Several days ago one of our really great citizens passed away. After living 57 years happy life with Clara Allen Brazzel and on the last suffering with respiratory troubles and diabetes, "Richie" passed away on Sept. 2, 1986.. A long-time friend, Charles Thomason, of Lexington was called to do the funeral. He was a member of the Church of Christ. Interment was in the Scotts Hill Cemetery, known for years as the Methodist Cemetery. No community can not long afford to lose too many citizens of Richie's status. He was so simple, kind, intelligence and respectful of others that a casual acquaintance would likely never really present him at his best.

He met his wife to be soon after he came here from Lillie, LA in the late 20's. They were married on Jan. 28, 1929. Except when away attending school, the couple lived in Clara's home area where pioneer kinsmen laid off land about 1828. She was a homemaker all their lives together. You could hardly name a flower, schrub or vegetable that they did not raise. For extra use and enjoyment, they always had small field crops, pecans, muscadines and purple martins. Richie was an authority on birds of all kinds and small wild life generally. Until near his death, he grew gourds and delighted in "fixing them for Martins", and giving them to friends. The Martin hole in a gourd had to be within one eighth of an inch of the ideal size and always he drilled small holes in the gourd bottom to grain any excess water. He said a strange thing about this bird is that it can see and swoop down on a mosquito at least the length of a football field.

The Brazells always had Martins - many of them - from late February or early March when they flew in from Brazil or Argentina until July or August when they departed for the long flight back to South America. This gentle man was just as much versed in bees and could hold any audience when he described them in full. He was a bee expert and knew well the art of raising bees and producing the best honey. He and Clara liked to save many jars of the very best honey and give it to visiting friends who came along.

Richie had been afflicted with a type of pneumonia when a child which left him unable to attend public school. His parents taught him the ABC's at home. But at age 16 he entered public school and in six short years had completed all grades 9 - 12, a feat possibly unprecedented. During this time he never missed a class !! This good man attended Union University and then Memphis State University after he and Clara were married, obtaining his B.A. and M.A. degrees. He taught school for 37 years mostly in the Scotts Hill area. At his funeral recently, ex-superintendent Tillman Stewart told me that he wrote Richie's first check for teaching and then, 37 years later, his last. Richie retired several years ago.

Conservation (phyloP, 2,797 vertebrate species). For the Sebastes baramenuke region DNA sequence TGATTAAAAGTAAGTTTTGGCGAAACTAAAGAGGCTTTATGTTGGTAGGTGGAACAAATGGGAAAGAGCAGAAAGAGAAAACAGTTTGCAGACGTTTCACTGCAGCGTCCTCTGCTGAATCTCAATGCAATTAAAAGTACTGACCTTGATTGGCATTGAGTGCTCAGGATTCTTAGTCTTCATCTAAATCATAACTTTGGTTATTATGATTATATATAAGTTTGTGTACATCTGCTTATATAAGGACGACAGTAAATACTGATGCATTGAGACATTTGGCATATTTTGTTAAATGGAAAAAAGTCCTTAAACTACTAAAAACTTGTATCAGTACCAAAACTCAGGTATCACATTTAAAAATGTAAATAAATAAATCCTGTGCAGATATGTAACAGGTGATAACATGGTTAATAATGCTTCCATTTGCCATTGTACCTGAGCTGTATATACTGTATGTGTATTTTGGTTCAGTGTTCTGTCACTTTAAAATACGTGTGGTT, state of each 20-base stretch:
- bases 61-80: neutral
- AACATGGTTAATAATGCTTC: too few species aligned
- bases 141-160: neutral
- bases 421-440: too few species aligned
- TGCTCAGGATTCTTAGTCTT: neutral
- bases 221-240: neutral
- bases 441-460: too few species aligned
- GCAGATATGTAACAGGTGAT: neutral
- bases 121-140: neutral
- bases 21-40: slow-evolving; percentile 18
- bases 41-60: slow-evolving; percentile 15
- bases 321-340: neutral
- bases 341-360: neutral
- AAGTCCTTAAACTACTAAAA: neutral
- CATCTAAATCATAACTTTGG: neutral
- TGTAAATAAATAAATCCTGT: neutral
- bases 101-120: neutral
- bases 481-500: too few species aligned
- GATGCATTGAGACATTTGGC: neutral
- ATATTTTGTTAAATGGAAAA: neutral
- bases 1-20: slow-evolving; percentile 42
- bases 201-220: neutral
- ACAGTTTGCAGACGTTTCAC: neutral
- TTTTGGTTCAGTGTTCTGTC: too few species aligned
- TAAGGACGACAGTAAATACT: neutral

When the late Ellie E. Scott left the Farmers State Bank as Cashier here, first thought was to secure Richie Brazzel to replace him. The late Dr. R.L. Wylie, President of the Bank Directors, went personally to see Richie about this. Richie reluctantly agreed to take the job until they could find a suitable man. But the teacher-at-heart went back to his favorite profession after 18 months "handling money." He said goodbye to students, everyone of whom he loved, in 1966. Surviving Richie are his wife, Clara, not at all well herself; a daughter (adopted) Carol (Mrs. Robert) Wood of Sardis, ARlin, a brother of Sacramento CA who visitedhere a few weeks ago; and two brothers of Eldorado AR who could not come to his funeral ecause of illness.

A typical Christian virtue of Richie and Clara was seen just before last Christmas. They called me to know if I knew of a person or family, unable to work for food for any reason, and who deserved help; if so, they wanted to give a big box of good food from their three crammed full freezers. I once heard of a passenger ship being lost in the wide mouth of the great Amazon River in Brazil. The ship's drinking water was about to run out and the ship thought to be on salt sea water, sent out signals hoping to get extra fresh water from some other vessel. Soon, this ship got the simple replay: "Let down your buckets where you are." So doing, their buckets came up with sparkling water from the Amazons' fresh water.

We poor human beings are much like that. We go around with a long face and feel sure the world is going to the dogs if it has not already done so. But really, there are so many good people yet we have only to recognize them to feel much etter. The great Conwell made missions and a good name by writing that little true story, "Acres of Diamonds"/ there are countless diamonds at our very feet and none would be able to count his blessings ifhe tried. Richie Brazzel, a diamond of a man himself, always counted his diamonds. He "let down his buckets where he was" and always drew up an abundance of fresh water. OH, for the world to increase his tribe.

In loving memory by his friend, Gordon H. Turner Sr.

News article probably from the Lexington Progress dated around 1973

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